George Harrison loved the ukulele, and really, what’s not to love? For its dainty size, the uke can make a powerfully cheerful sound, and it’s an instrument both beginners and expert players can learn and easily carry around. As Harrison’s old friend Joe Brown remarked, “You can pick up a ukulele and anybody can learn to play a couple of tunes in a day or even a few hours.
And if you want to get good at it, there’s no end to what you can do.” Brown, once a star in his own right, met Harrison and the Beatles in 1962 and remembers being impressed with the fellow uke-lover Harrison’s range of musical tastes: “He loved music, not just rock and roll…. He’d go crackers, he’d phone me up and say ‘I’ve got this great record!’ and it would be Hoagy Charmichael and all this Hawaiian stuff he used to like. George was not a musical snob.”
“Crackers” may be the perfect word for Harrison’s uke-philia; he uses it himself in the adorable note above from 1999. “Everyone I know who is into the ukulele is ‘crackers,’” writes George, “you can’t play it and not laugh!” Harrison remained upbeat, even during his first cancer scare in 1997, the knife attack at his home in 1999, and the cancer relapse that eventually took his life in 2001.
The ukulele seemed a sweetly genuine expression of his hopeful attitude. And after Harrison’s death, it seemed to his friends the perfect way to memorialize him. Joe Brown closed the Harrison tribute concert at Royal Albert Hall with a uke version of “I’ll See You In My Dreams,” and Paul McCartney remembered his friend in 2009 by strumming “Something” on a ukulele at New York’s Citi Field.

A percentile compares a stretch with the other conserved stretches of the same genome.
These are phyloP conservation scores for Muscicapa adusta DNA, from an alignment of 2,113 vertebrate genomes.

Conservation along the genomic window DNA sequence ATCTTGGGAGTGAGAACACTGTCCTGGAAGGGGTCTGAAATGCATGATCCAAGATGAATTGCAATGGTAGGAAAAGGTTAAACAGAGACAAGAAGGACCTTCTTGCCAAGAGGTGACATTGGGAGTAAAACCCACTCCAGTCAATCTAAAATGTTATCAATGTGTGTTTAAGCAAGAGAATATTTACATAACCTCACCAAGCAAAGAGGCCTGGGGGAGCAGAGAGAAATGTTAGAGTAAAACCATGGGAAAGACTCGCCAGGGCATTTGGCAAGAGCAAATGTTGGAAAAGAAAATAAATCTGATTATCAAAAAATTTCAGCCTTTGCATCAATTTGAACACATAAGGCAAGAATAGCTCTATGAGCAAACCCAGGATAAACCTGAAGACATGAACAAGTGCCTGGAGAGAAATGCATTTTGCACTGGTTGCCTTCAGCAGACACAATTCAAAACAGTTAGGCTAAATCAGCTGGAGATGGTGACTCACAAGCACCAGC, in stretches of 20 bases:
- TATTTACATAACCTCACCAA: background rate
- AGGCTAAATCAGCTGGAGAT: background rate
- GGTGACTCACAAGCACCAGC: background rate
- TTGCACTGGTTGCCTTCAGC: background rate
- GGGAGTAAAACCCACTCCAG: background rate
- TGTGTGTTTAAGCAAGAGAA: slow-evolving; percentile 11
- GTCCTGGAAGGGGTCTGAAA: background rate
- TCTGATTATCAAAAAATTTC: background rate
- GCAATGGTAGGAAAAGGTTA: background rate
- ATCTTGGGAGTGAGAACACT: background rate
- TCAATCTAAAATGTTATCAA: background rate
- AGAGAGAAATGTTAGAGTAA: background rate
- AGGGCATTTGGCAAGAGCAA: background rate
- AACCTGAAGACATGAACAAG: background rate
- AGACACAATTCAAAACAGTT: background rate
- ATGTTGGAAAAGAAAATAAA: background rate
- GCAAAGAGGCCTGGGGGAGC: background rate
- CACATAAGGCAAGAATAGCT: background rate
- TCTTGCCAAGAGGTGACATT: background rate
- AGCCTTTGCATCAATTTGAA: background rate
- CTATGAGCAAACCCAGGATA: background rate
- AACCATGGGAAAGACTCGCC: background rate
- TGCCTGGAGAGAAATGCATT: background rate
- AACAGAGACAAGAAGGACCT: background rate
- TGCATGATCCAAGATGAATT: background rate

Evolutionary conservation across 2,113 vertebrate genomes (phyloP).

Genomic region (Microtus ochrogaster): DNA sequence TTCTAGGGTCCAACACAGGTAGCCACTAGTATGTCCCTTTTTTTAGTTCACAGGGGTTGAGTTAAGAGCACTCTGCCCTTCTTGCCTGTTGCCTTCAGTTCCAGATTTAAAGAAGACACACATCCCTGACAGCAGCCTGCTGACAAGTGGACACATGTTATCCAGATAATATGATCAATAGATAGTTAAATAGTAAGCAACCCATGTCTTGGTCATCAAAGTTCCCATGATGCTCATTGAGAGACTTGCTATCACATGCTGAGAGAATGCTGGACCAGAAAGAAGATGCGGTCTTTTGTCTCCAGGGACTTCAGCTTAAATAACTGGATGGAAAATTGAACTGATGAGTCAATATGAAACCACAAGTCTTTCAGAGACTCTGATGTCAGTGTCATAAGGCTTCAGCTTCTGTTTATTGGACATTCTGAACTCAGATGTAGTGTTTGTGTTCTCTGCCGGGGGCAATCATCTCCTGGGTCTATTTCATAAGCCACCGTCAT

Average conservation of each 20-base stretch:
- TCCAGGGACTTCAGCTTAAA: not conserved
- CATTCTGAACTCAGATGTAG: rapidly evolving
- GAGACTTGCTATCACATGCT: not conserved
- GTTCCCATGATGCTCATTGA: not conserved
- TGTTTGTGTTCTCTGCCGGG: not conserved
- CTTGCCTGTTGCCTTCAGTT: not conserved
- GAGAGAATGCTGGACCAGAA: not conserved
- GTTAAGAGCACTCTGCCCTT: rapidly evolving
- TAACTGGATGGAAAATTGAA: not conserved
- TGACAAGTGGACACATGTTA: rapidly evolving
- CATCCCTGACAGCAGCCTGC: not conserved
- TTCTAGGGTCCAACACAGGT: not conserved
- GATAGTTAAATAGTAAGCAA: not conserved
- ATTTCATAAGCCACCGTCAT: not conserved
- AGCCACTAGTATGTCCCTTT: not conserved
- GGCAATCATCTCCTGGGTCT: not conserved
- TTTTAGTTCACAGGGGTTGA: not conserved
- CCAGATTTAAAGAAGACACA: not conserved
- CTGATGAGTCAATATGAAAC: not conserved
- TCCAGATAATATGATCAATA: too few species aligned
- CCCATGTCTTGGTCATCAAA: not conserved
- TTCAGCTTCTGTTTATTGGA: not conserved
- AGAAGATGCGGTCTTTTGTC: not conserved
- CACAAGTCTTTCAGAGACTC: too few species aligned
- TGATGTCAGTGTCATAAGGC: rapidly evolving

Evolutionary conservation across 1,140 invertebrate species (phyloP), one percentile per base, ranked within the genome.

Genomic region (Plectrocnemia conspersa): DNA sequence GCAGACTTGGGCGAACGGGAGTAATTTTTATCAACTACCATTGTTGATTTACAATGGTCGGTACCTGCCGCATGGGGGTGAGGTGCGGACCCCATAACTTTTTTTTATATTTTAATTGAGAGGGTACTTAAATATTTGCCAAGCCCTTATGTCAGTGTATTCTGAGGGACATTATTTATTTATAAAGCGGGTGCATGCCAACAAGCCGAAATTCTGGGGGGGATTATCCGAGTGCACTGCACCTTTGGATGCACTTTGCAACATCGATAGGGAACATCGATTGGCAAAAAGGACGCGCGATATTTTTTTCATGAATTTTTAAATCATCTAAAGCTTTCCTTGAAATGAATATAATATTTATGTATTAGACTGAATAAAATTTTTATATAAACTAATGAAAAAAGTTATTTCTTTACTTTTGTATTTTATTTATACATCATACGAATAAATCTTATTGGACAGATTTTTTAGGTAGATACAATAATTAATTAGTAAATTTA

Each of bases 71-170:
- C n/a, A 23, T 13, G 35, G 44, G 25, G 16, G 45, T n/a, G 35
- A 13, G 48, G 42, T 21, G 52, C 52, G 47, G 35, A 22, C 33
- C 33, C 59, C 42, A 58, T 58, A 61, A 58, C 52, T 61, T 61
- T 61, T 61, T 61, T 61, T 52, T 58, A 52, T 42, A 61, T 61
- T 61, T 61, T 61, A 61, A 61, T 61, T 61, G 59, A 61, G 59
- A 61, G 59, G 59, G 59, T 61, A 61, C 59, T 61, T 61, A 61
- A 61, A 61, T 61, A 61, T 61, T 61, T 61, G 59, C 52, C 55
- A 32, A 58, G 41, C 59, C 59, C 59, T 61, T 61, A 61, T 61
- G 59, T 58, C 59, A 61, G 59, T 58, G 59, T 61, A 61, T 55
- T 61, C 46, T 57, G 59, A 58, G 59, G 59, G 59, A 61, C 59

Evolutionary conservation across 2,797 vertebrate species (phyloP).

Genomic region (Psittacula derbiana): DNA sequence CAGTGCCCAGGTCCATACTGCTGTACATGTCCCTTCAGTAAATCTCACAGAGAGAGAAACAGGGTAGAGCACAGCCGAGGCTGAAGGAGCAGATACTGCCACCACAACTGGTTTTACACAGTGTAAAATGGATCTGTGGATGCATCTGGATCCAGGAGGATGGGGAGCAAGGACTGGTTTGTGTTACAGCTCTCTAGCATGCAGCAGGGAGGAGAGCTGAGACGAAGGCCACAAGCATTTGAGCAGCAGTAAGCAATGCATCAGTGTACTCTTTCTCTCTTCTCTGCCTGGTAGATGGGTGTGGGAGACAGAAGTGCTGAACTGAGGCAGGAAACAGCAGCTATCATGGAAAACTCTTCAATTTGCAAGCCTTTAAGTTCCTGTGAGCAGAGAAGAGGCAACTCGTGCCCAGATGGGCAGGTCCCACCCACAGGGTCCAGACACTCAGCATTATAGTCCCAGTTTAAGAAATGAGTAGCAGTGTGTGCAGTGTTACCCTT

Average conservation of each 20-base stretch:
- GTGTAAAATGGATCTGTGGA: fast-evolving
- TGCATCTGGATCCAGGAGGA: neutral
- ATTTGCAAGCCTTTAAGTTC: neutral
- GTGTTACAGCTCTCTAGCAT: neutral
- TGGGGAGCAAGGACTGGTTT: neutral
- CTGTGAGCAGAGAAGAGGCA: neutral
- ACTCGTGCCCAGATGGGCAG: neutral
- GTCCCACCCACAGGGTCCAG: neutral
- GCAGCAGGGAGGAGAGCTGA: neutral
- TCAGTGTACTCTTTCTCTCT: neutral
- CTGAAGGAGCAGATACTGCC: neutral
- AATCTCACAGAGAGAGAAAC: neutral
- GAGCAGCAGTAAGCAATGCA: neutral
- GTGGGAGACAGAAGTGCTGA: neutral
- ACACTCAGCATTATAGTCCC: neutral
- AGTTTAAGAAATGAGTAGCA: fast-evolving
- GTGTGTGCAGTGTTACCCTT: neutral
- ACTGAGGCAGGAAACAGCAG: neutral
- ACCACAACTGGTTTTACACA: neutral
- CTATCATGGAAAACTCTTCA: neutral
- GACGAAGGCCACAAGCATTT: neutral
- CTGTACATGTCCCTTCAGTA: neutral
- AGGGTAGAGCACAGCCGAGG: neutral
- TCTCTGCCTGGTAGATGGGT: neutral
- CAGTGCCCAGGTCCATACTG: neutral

In Hawaii, where Harrison owned a 150-acre retreat, and where he was known as Keoki, it’s said he bought ukuleles in batches and gave them away. The story may be legend, but it certainly sounds in character. He was a generous soul to the end. Just below, see Harrison strumming and whistling away in a home video made shortly before his death. You can hear the hoarseness in his voice from his throat cancer, but you won’t hear much sadness there, I think.
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